Politics, Principle and the ETS

If we were in any doubt about how politicians often put politics ahead of principle, the back flip by the Prime Minister on the ETS should remove all doubts. In what appears to be a purely political move in an election year, Mr Rudd told us yesterday that his emissions trading scheme would be shelved for at least three years.

What was until recently the most pressing issue of our time is now being put on the back burner until 2013. Evidently Mr Rudd does not believe there will be many votes in this, and he wants to go to the next federal election pushing health care policies instead.

Pure politics, in other words. Recall that just recently he was insisting that “climate change is the great moral challenge of our generation” and that it is “the great moral dilemma of our time”. Indeed, it was the very centrepiece of the Federal Government’s election strategy, an issue that could not be ignored or compromised on.

It does not take great intelligence to ask a few hard questions here. If climate change is indeed the great moral challenge of our day, then how in the world can it be put off for years to come? And if it can be postponed a full three years at least, then how can it be such a vital and imperative issue?

Of course Mr Rudd has already shot himself in the foot big time with the home ceiling insulation scandal. Battgate has proven to be a hugely expensive debacle, with lives lost, homes burned down, many more at risk, and an entire industry reeling. All because we ‘had to act’ and deal with climate change, according to Mr Rudd.

Other political commentators have not been slow to see through all this as well. Andrew Bolt for example speaks of “Kevin Rudd’s great ETS fraud found out”. He asks us if Mr Rudd was lying in the past or if he is lying now. Good question.

Says Bolt, “Yet only last year this same Government claimed ‘delay was denial’, and we could not wait to save ‘our jobs, our houses, our farms, our reefs, our economy and our future’. To stop ‘700,000 homes and businesses’ on our coast from drowning. (Another lie.)”

He continues, “For years he’s mocked warnings from sceptics and some Liberals that it was reckless for small Australia to make cuts that almost no other country would make. As I’ve often argued, we’d just export jobs overseas without making a scrap of difference to any warming, which seems to have halted since 2001 anyway. Rudd pretended then that such arguments were mad. Almost criminal.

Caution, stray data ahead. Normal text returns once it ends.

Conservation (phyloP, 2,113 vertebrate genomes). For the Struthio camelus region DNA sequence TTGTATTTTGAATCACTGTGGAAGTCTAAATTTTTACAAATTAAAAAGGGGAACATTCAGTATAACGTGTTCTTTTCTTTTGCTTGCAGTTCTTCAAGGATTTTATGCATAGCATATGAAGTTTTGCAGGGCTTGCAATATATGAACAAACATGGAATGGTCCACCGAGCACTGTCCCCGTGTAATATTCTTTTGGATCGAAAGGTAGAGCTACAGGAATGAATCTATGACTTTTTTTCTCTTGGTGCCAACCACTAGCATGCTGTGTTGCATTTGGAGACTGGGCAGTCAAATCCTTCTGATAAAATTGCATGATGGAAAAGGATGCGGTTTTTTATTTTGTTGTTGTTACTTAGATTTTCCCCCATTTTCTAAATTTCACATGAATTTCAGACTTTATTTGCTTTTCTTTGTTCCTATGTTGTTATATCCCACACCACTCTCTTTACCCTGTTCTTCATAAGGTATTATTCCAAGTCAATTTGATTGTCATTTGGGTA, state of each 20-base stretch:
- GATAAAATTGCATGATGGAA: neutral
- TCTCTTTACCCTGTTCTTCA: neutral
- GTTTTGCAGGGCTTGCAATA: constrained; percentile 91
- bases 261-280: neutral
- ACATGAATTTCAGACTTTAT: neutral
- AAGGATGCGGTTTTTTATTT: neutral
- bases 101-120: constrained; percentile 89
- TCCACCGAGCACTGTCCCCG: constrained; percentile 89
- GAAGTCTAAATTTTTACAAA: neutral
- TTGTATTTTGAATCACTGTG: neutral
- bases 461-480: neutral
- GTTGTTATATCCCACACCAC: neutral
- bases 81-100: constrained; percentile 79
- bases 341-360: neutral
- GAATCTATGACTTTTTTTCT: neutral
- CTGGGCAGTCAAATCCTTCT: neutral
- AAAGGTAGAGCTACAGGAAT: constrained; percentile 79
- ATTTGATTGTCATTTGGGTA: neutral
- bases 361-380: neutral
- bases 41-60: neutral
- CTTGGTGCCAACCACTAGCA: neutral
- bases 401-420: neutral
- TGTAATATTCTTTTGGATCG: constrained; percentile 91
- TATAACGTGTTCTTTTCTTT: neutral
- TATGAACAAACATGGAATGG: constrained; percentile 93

“‘The clock is ticking for the planet,’ he said six months ago. ‘The resolve of the Australian Government is clear – we choose action, and we do so because Australia’s fundamental economic and environmental interests lie in action. Action now. Not action delayed.’ The costs of delay would be ‘severe’.”

But how can something be so urgent one day and simply ho-hum the next? If this really is the defining issue of our time, he should go down fighting. “If Rudd truly believed his ETS was so desperately needed to meet the world’s ‘biggest challenge’, why didn’t he fight like sin to get it through the Senate, as President Barack Obama fought to get his health reforms through his Senate? Why didn’t he throw everything into cutting a deal with the Greens and the two independent Senators to vote through an ETS to ‘save’ the planet?”

Of course Rudd may yet decide that this is once again the moral crisis of our age, and resurrect it without warning: “Rudd’s ETS is not yet a corpse but a zombie, and with an election looming, Rudd wants that zombie down in the crypt, so timid voters won’t tremble.”

But maybe critics are being a bit too strong here. Perhaps Rudd really does mean well. Well, past words of Rudd seem to clearly condemn him. As Bolt concludes, “You may think I’m harsh on Rudd, but I say little that he hasn’t said himself – and of delayers just like him.

“I remember his speech last November to the Lowy Institute in which he vilified me and a few other sceptics he named: ‘The third group of climate deniers are those who pretend to accept the science but then urge delay because they don’t want their country to be the first to act. What absolute political cowardice. What an absolute failure of leadership. What an absolute failure of logic.’ You said it, Prime Minister. Or were you just spinning then, too?”

All politicians can easily put politics ahead of principle, and spin ahead of reality. But it seems we are getting more than our fair share from the current Prime Minister. Funny isn’t it, what an election year can do?


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16 Replies to “Politics, Principle and the ETS”

  1. I’m just wondering, why is “gate” stuck at the end of certain controversies such as the one mentioned here “battgate”, or of course, “climategate” etc?

    Nathan Keen

  2. Thanks Nathan

    It goes back to another scandal in recent history, perhaps just before your time. In 1972 President Nixon ordered the break-in and burglary of the Democratic National Committee headquarters at the Watergate office complex in Washington, D.C.